3. In countries without autopsies and death certificates, researchers and governments still need to estimate how many people die of different causes so they can direct public health dollars and so pharmaceutical companies and others can develop appropriate treatments. The way this information was estimated was by finding a sample of deaths and asking bereaved relatives about the symptoms they remember the deceased had before their demise. A colleague and I developed a statistical method recently that takes these data on symptom and classifies the cause of death. Our statistical approach did considerably better than three physicians operating qualitatively by looking at the list of symptoms.

There are lots of other examples, and there will likely be lots more.

SM: How would you characterize this evolution?

GK: The quantitative social sciences are in the midst of a revolution in understanding the world and solving real problems. A dramatic increase in progress is now achievable because: 1) changes in technology enable us to collect and store unprecedented amounts of far more informative data about human populations and institutions; 2) new policies encourage the collection of data and its provision to researchers, including the computerization and automation of many government services, new data collection requirements, e.g., the No Child Left Behind Act, and the growing movement in science to make data publicly available; and 3) the development of novel methods of data collection and analysis that make it possible for scholars to extract information from new data, such as from the rise of social experiments that enable reliable causal inferences in major issues of public policy, natural language processing that enables scientists to extract information from millions of Web sites, newspapers, emails or other textual sources, and new informatics techniques that provide instant and reliably persistent, access to the world's data.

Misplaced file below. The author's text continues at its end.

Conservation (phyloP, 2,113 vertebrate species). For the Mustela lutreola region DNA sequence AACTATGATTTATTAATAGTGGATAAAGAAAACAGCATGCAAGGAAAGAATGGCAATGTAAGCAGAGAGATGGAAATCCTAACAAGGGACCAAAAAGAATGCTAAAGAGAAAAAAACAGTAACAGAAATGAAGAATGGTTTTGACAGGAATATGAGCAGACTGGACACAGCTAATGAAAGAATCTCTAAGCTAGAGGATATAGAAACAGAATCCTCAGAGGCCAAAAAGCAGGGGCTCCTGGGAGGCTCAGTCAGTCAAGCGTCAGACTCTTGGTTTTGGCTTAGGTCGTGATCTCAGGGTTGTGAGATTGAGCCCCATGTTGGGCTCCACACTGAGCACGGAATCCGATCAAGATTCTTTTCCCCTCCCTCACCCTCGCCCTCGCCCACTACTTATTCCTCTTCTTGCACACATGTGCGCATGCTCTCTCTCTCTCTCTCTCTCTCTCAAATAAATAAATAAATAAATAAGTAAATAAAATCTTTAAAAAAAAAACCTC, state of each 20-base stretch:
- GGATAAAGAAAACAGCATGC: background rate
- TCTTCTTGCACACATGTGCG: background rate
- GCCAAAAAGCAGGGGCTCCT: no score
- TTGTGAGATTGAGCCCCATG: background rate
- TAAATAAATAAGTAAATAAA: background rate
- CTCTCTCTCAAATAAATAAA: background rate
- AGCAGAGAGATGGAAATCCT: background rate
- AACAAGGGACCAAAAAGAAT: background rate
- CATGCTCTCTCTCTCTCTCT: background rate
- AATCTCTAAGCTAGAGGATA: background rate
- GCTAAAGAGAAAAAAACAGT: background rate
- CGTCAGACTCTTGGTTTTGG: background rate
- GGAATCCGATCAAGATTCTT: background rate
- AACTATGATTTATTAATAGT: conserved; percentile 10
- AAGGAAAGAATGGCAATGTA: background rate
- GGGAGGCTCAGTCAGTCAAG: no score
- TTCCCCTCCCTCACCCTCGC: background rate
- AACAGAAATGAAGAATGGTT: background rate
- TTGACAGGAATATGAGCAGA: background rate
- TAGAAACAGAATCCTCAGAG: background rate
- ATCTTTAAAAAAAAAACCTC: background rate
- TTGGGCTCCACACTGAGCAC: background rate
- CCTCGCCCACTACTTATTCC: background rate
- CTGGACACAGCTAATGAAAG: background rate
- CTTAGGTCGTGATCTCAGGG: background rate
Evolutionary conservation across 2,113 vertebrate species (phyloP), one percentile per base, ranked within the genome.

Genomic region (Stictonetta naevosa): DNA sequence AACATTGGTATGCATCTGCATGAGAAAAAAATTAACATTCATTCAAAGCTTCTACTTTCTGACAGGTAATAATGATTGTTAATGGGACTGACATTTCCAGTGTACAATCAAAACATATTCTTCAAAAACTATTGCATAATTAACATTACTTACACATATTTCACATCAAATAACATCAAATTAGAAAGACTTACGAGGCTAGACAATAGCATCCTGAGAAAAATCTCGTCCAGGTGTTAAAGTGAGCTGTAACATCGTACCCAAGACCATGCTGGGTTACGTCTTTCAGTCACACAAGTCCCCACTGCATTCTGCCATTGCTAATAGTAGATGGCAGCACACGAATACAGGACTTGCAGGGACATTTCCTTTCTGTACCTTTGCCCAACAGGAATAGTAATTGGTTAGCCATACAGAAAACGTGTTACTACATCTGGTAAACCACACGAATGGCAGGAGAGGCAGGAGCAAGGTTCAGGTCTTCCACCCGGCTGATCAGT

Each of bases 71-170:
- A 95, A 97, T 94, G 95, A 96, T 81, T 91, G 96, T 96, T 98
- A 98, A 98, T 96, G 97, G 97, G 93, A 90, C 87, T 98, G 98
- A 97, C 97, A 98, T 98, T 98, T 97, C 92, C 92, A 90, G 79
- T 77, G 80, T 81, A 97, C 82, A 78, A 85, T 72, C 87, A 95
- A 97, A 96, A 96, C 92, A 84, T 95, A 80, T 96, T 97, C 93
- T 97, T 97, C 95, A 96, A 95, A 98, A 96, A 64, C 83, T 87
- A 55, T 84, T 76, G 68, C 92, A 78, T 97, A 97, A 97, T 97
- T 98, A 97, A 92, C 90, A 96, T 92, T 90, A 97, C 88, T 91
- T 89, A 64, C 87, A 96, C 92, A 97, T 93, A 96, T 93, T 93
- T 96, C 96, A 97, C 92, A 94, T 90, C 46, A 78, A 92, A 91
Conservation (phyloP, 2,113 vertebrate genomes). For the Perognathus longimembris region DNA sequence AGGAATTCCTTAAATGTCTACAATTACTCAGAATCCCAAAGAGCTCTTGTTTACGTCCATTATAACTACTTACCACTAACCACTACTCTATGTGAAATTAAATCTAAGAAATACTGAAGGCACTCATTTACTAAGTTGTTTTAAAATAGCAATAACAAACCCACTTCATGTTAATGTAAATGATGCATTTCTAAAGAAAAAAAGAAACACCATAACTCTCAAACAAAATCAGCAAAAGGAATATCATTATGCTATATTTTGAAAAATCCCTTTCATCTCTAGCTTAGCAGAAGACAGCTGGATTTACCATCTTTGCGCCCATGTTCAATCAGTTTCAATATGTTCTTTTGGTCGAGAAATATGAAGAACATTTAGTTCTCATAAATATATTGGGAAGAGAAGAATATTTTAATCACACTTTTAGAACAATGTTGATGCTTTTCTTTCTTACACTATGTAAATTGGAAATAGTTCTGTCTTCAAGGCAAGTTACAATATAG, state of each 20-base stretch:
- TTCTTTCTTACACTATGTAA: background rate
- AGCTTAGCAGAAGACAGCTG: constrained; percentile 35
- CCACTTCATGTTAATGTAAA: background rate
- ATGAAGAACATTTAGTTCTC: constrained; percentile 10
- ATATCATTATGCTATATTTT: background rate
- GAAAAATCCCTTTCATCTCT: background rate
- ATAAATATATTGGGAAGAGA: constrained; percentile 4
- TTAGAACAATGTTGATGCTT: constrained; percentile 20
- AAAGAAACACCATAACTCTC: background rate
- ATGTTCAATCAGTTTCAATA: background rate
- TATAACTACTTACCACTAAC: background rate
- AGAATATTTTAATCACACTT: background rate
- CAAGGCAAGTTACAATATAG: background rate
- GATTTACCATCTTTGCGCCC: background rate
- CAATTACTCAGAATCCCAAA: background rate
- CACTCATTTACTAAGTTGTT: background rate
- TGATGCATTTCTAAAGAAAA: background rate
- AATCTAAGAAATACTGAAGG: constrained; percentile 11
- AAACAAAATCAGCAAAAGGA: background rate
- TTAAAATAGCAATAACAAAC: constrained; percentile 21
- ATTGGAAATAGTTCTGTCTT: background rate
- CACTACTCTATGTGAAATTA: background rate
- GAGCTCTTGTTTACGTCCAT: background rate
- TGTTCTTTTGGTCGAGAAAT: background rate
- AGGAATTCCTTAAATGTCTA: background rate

In the previous half-century, social scientists have learned about human populations primarily from cross sections of individuals such as sample surveys every few years, end-of-period government statistics; and in-depth studies of particular places or people. These data collection mechanisms will obviously continue to be used, but they now require substantial methodological innovation as the scientific basis of sampling is becoming increasingly undermined by massive increases in survey non-response and the rise in cell phone usage. In addition, the proliferation of digital information arising from the pervasive spread of computers will likely make the future information base quite different. If we can tackle the substantial privacy issues, the increasing storage and computing needs, and the markedly new statistical methods required, we have the opportunity to move from occasional cross-sectional studies of a small number of randomly selected individuals to continuous-time information from much larger numbers. Even today, people are tracked in continuous time for non-research purposes to learn about our commercial activity through every credit card transaction, geographic location every time we pass through a toll booth with a Fastlane transponder and every moment we carry a cell phone, health through digital medical records and hospital admittances, and other areas. The challenge before us is to lead the collection and analysis of these new data, and to unlock the secrets they hold.

SM: Can we anticipate increasing relevance of developments in social statistics to business intelligence?

GK: "Social science" is very broad term applying generally to any study with individual people or groups of people as the unit of analysis. Business intelligence seems to fall squarely within this framework. Although all the developments occurring in quantitative social science will not be immediately relevant to BI, there ought to be a lot that can be harvested from quantitative social science methods and techniques, if not applications.